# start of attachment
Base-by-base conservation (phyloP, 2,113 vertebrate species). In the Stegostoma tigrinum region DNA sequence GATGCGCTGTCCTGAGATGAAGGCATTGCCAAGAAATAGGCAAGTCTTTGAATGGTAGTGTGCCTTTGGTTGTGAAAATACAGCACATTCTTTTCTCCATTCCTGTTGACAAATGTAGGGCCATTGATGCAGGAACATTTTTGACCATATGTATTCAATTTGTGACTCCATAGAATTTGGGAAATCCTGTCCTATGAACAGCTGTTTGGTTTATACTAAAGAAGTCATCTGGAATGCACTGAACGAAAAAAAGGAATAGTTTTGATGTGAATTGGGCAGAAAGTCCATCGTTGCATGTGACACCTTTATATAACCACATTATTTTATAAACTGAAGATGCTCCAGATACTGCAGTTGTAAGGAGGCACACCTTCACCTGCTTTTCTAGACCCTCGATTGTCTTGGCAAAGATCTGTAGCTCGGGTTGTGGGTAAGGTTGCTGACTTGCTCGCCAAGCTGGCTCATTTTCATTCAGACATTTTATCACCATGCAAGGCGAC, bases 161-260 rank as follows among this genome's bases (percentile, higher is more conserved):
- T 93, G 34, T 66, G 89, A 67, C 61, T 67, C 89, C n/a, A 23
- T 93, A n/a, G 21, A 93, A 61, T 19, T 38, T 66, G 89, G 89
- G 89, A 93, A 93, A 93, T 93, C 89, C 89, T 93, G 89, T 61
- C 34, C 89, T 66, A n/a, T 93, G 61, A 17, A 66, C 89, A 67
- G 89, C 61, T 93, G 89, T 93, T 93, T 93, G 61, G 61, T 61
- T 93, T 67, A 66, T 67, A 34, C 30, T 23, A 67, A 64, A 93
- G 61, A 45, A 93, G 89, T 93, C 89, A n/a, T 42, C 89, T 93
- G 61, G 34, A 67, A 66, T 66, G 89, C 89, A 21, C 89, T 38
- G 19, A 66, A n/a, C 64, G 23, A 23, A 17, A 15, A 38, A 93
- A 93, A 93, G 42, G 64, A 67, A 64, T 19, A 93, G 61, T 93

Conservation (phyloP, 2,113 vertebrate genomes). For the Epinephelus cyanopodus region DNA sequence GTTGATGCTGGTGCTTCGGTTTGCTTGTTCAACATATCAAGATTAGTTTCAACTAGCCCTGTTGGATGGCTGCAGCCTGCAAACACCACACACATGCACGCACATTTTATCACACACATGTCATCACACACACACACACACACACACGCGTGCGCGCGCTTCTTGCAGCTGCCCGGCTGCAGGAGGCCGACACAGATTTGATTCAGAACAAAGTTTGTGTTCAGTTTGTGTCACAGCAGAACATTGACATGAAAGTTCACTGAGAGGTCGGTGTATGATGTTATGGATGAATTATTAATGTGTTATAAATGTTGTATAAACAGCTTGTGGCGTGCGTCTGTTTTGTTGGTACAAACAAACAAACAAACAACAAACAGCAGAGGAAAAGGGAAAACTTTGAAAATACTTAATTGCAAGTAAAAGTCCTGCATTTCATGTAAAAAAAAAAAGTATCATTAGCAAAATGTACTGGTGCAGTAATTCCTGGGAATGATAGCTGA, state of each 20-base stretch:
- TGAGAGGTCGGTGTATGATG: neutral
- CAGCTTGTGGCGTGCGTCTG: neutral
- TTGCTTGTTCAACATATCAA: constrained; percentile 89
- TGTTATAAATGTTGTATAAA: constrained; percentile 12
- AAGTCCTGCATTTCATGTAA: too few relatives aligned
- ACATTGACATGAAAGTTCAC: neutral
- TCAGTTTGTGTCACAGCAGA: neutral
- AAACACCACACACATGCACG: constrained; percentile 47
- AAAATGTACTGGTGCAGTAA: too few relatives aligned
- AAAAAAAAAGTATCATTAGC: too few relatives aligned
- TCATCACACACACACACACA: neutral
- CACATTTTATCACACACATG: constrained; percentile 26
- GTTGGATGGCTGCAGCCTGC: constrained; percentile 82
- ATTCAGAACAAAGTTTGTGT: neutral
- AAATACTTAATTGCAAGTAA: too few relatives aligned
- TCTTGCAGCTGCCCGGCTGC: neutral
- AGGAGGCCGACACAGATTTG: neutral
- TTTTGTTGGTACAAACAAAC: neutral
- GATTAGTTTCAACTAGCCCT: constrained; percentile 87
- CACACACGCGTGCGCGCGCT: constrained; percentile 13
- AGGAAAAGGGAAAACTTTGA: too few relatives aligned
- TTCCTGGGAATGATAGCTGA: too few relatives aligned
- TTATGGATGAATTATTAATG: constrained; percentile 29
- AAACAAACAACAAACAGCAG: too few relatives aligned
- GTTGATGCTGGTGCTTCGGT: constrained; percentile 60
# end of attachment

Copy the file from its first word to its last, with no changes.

Base-by-base conservation (phyloP, 2,113 vertebrate species). In the Stegostoma tigrinum region DNA sequence GATGCGCTGTCCTGAGATGAAGGCATTGCCAAGAAATAGGCAAGTCTTTGAATGGTAGTGTGCCTTTGGTTGTGAAAATACAGCACATTCTTTTCTCCATTCCTGTTGACAAATGTAGGGCCATTGATGCAGGAACATTTTTGACCATATGTATTCAATTTGTGACTCCATAGAATTTGGGAAATCCTGTCCTATGAACAGCTGTTTGGTTTATACTAAAGAAGTCATCTGGAATGCACTGAACGAAAAAAAGGAATAGTTTTGATGTGAATTGGGCAGAAAGTCCATCGTTGCATGTGACACCTTTATATAACCACATTATTTTATAAACTGAAGATGCTCCAGATACTGCAGTTGTAAGGAGGCACACCTTCACCTGCTTTTCTAGACCCTCGATTGTCTTGGCAAAGATCTGTAGCTCGGGTTGTGGGTAAGGTTGCTGACTTGCTCGCCAAGCTGGCTCATTTTCATTCAGACATTTTATCACCATGCAAGGCGAC, bases 161-260 rank as follows among this genome's bases (percentile, higher is more conserved):
- T 93, G 34, T 66, G 89, A 67, C 61, T 67, C 89, C n/a, A 23
- T 93, A n/a, G 21, A 93, A 61, T 19, T 38, T 66, G 89, G 89
- G 89, A 93, A 93, A 93, T 93, C 89, C 89, T 93, G 89, T 61
- C 34, C 89, T 66, A n/a, T 93, G 61, A 17, A 66, C 89, A 67
- G 89, C 61, T 93, G 89, T 93, T 93, T 93, G 61, G 61, T 61
- T 93, T 67, A 66, T 67, A 34, C 30, T 23, A 67, A 64, A 93
- G 61, A 45, A 93, G 89, T 93, C 89, A n/a, T 42, C 89, T 93
- G 61, G 34, A 67, A 66, T 66, G 89, C 89, A 21, C 89, T 38
- G 19, A 66, A n/a, C 64, G 23, A 23, A 17, A 15, A 38, A 93
- A 93, A 93, G 42, G 64, A 67, A 64, T 19, A 93, G 61, T 93

Conservation (phyloP, 2,113 vertebrate genomes). For the Epinephelus cyanopodus region DNA sequence GTTGATGCTGGTGCTTCGGTTTGCTTGTTCAACATATCAAGATTAGTTTCAACTAGCCCTGTTGGATGGCTGCAGCCTGCAAACACCACACACATGCACGCACATTTTATCACACACATGTCATCACACACACACACACACACACACGCGTGCGCGCGCTTCTTGCAGCTGCCCGGCTGCAGGAGGCCGACACAGATTTGATTCAGAACAAAGTTTGTGTTCAGTTTGTGTCACAGCAGAACATTGACATGAAAGTTCACTGAGAGGTCGGTGTATGATGTTATGGATGAATTATTAATGTGTTATAAATGTTGTATAAACAGCTTGTGGCGTGCGTCTGTTTTGTTGGTACAAACAAACAAACAAACAACAAACAGCAGAGGAAAAGGGAAAACTTTGAAAATACTTAATTGCAAGTAAAAGTCCTGCATTTCATGTAAAAAAAAAAAGTATCATTAGCAAAATGTACTGGTGCAGTAATTCCTGGGAATGATAGCTGA, state of each 20-base stretch:
- TGAGAGGTCGGTGTATGATG: neutral
- CAGCTTGTGGCGTGCGTCTG: neutral
- TTGCTTGTTCAACATATCAA: constrained; percentile 89
- TGTTATAAATGTTGTATAAA: constrained; percentile 12
- AAGTCCTGCATTTCATGTAA: too few relatives aligned
- ACATTGACATGAAAGTTCAC: neutral
- TCAGTTTGTGTCACAGCAGA: neutral
- AAACACCACACACATGCACG: constrained; percentile 47
- AAAATGTACTGGTGCAGTAA: too few relatives aligned
- AAAAAAAAAGTATCATTAGC: too few relatives aligned
- TCATCACACACACACACACA: neutral
- CACATTTTATCACACACATG: constrained; percentile 26
- GTTGGATGGCTGCAGCCTGC: constrained; percentile 82
- ATTCAGAACAAAGTTTGTGT: neutral
- AAATACTTAATTGCAAGTAA: too few relatives aligned
- TCTTGCAGCTGCCCGGCTGC: neutral
- AGGAGGCCGACACAGATTTG: neutral
- TTTTGTTGGTACAAACAAAC: neutral
- GATTAGTTTCAACTAGCCCT: constrained; percentile 87
- CACACACGCGTGCGCGCGCT: constrained; percentile 13
- AGGAAAAGGGAAAACTTTGA: too few relatives aligned
- TTCCTGGGAATGATAGCTGA: too few relatives aligned
- TTATGGATGAATTATTAATG: constrained; percentile 29
- AAACAAACAACAAACAGCAG: too few relatives aligned
- GTTGATGCTGGTGCTTCGGT: constrained; percentile 60